In these cases, there’s usually at least one guy who’s in the top five at his position.  This year, however, there are no Astros that meet that qualification:
C: Humberto Quintero paces Astros catchers with 53.09 RC, good for eighteenth among all NL catchers.  To give you an idea how far off this is, there are two teams within our own division (Milwaukee and Cincinnati) who have more than one catcher ahead of Q.
1B: Lance Berkman ranks fifteenth among all NL first basemen with 88.79 RC – directly in front of the Giants’ Buster Posey.
2B: Jeff Keppinger is at least in the top ten at his position.  He’s ninth among NL second basemen with 119.60 RC.
3B: Pedro Feliz is fourteenth among NL third basemen with 74.18 RC.  Only the Pirates’ Andy LaRoche and the Cubs’ Aramis Ramirez have been worse this season.
SS: Tommy Manzella is number 17 among NL shortstops, with 50.05 RC.
OF: Hunter Pence is twenty-third among NL outfielders with 121 RC.  Clearly the best performance on the team, but well off the pace, set by Cubs’ OF Marlon Byrd (167.41).  Michael Bourn isn’t far behind, at #27 with 113.99 RC; Carlos Lee is thirty-third with 98.21 RC.
Pitchers: No Houston Astros pitchers are in the top five in any meaningful category, though Roy Oswalt is ninth in WHIP, tenth in K/IP, and fifth in K/BB.
hunter-pence-girlfriend.jpg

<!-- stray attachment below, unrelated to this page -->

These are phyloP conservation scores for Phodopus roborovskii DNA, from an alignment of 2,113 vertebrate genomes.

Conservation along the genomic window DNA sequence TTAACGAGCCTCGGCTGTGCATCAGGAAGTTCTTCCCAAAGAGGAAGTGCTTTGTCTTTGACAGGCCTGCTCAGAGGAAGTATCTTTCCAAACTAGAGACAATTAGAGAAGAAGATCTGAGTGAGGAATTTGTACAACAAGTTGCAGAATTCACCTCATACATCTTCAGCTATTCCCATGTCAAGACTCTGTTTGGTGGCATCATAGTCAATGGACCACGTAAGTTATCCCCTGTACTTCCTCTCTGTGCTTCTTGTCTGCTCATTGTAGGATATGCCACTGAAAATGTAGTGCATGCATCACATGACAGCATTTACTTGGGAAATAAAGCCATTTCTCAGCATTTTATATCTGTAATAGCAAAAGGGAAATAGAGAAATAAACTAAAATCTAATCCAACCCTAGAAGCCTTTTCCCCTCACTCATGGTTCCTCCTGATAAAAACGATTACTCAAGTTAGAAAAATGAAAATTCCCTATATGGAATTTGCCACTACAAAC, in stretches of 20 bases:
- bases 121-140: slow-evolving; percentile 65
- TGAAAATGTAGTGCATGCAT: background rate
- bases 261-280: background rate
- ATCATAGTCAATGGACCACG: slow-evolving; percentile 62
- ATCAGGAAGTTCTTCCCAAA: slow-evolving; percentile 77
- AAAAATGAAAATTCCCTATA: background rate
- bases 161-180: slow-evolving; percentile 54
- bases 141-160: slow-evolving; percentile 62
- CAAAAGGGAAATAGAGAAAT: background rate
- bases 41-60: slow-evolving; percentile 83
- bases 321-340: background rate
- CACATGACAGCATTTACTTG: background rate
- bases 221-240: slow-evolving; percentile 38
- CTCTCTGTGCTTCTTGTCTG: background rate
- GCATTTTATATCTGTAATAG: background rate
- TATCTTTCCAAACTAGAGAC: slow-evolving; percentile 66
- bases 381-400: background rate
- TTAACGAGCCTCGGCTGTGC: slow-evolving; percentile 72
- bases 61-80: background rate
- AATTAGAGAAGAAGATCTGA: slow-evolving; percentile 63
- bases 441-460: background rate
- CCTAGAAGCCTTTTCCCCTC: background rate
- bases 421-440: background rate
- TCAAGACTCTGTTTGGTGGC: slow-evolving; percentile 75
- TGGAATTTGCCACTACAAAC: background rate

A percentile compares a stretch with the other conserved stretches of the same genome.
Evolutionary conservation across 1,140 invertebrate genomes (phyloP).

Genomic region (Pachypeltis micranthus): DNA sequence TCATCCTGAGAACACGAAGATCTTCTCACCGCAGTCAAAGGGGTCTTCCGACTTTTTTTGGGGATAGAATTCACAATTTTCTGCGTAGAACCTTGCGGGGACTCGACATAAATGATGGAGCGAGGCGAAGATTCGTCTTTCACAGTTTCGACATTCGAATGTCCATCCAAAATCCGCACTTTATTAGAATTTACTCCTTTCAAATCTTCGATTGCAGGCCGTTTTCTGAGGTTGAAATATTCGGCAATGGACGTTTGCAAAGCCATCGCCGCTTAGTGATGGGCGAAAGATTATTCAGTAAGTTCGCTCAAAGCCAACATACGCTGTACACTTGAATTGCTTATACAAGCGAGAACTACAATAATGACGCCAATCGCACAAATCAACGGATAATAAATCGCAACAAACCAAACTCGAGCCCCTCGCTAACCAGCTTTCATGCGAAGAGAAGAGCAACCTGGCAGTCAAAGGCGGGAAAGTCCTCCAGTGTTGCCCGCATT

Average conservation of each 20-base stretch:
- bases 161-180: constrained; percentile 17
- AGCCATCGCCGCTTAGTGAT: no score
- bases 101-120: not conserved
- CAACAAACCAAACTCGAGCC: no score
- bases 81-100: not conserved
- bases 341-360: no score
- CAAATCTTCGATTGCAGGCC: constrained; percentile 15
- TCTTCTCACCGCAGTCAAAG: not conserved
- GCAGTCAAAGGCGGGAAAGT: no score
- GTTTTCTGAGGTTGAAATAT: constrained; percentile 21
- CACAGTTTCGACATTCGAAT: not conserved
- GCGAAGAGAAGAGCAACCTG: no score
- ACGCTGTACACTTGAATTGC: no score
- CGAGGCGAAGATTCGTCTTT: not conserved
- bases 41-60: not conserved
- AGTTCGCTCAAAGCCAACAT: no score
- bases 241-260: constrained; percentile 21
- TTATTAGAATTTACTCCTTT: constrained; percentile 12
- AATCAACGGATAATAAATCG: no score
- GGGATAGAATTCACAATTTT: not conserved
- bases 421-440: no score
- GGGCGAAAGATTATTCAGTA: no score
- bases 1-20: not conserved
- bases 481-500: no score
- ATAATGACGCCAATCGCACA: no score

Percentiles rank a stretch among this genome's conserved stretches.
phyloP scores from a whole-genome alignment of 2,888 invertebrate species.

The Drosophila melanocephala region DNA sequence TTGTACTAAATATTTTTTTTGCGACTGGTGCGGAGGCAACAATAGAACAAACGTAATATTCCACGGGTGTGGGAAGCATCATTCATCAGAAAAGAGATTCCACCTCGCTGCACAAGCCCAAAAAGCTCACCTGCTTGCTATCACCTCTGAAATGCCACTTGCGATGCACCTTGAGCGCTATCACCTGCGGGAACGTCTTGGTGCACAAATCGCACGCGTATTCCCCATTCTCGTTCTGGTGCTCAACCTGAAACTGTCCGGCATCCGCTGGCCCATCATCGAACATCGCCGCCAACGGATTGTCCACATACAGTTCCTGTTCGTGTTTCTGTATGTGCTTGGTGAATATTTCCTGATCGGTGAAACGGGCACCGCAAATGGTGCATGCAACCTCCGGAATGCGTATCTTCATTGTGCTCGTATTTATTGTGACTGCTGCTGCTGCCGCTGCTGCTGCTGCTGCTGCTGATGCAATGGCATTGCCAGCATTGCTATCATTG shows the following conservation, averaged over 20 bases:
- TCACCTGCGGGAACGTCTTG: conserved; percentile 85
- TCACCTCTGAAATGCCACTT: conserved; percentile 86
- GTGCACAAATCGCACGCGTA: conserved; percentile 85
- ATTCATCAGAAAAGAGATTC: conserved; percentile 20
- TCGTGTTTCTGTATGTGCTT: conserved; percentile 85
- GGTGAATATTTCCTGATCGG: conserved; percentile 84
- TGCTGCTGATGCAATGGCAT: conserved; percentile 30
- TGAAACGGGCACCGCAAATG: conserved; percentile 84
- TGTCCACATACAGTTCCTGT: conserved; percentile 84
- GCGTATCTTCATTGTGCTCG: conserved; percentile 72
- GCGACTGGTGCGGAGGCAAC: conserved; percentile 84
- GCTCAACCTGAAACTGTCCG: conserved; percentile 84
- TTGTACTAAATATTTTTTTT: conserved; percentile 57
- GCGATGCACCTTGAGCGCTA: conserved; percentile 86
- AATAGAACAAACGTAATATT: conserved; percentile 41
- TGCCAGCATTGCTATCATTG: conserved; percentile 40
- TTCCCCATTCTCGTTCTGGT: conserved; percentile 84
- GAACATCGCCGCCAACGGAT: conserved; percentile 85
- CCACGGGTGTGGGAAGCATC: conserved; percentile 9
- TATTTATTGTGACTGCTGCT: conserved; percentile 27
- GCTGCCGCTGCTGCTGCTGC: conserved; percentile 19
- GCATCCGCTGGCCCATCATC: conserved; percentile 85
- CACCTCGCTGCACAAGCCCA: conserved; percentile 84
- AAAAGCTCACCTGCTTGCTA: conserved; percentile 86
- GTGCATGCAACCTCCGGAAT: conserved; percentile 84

Hunter Pence poses with someone who is as likely to be an NL
All-Star as he is.
So what it boils down to is whether you prefer Oswalt or Pence as an All-Star.  I chose Pence, but the case could certainly be made for Oswalt.  One thing’s for sure: Neither particularly deserves the nod.  For the first time since I’ve been keeping my own stats independently, the Houston Astros have absolutely no All-Stars.
For the record, here are my choices for the entire rosters:
National League
C: Brian McCann (ATL)
1B: Albert Pujols (STL)
2B: Martin Prado (ATL)
3B: Scott Rolen (CIN)
SS: Hanley Ramirez (FLA)
OF: Marlon Byrd (CHC)
OF: Ryan Braun (MIL)
OF: Josh Willingham (WSN)
Bench
C Miguel Olivo (COL)
1B Adrian Gonzalez (SDP)
1B Joey Votto (CIN)
1B Aubrey Huff (SFG)
2B Brandon Phillips (CIN)
2B Kelly Johnson (ARI)
2B Ricky Weeks (MIL)
3B Ryan Zimmerman (WSN)
SS Troy Tulowitzki (COL)
OF Andrew McCutchen (PIT)
OF Shane Victorino (PHI)
OF Andre Ethier (LAD)
OF Jason Heyward (ATL)
OF Ryan Ludwick (STL)
OF Hunter Pence (HOU)
Pitchers
Ubaldo Jimenez (COL)
Roy Halladay (PHI)
Josh Johnson (FLA)
Yovani Gallardo (MIL)
Mike Pelfrey (NYM)
Livan Hernandez (WSN)
Adam Wainwright (STL)
Tim Hudson (ATL)
Jaime Garcia (STL)
Matt Cain (SFG)
Matt Capps (WSN)
Dan Haren (ARI)
Clayton Kershaw (LAD)
American League
C: Victor Martinez (BOS)
1B: Justin Morneau (MIN)
2B: Robinson Cano (NYY)
3B: Evan Longoria (TBR)
SS: Derek Jeter (NYY)
OF: Alexis Rios (CWS)
OF: Ichiro Suzuki (SEA)
OF: Chin-Soo Choo (CLE)
DH: Vladimir Guerrero (TEX)
Bench
C Joe Mauer (MIN)
CJason Kendall (KCR)
1B Kevin Youkilis (BOS)
1B Miguel Cabrera (DET)
1B Daric Barton (OAK)
2B Dustin Pedroia (BOS)
3B Mike Young (TEX)
3B Adrian Beltre (BOS)
SS Marco Scutaro (BOS)
OF Josh Hamilton (TEX)
OF Vernon Wells (TOR)
OF Carl Crawford (TBR)
OF Ben Zobrist (TBR)
OF Jose Bautista (TOR)
Pitchers
Francisco Liriano (MIN)
John Danks (CWS)
Andy Pettite (NYY)
Ervin Santana (LAA)
Ricky Romero (TOR)
Rafael Soriano (TBR)
Jon Lester (BOS)
Jeff Niemann (TBR)
David Price (TBR)
Jeremy Guthrie (BAL)
Jered Weaver (LAA)
Cliff Lee (SEA)
Jon Rauch (MIN)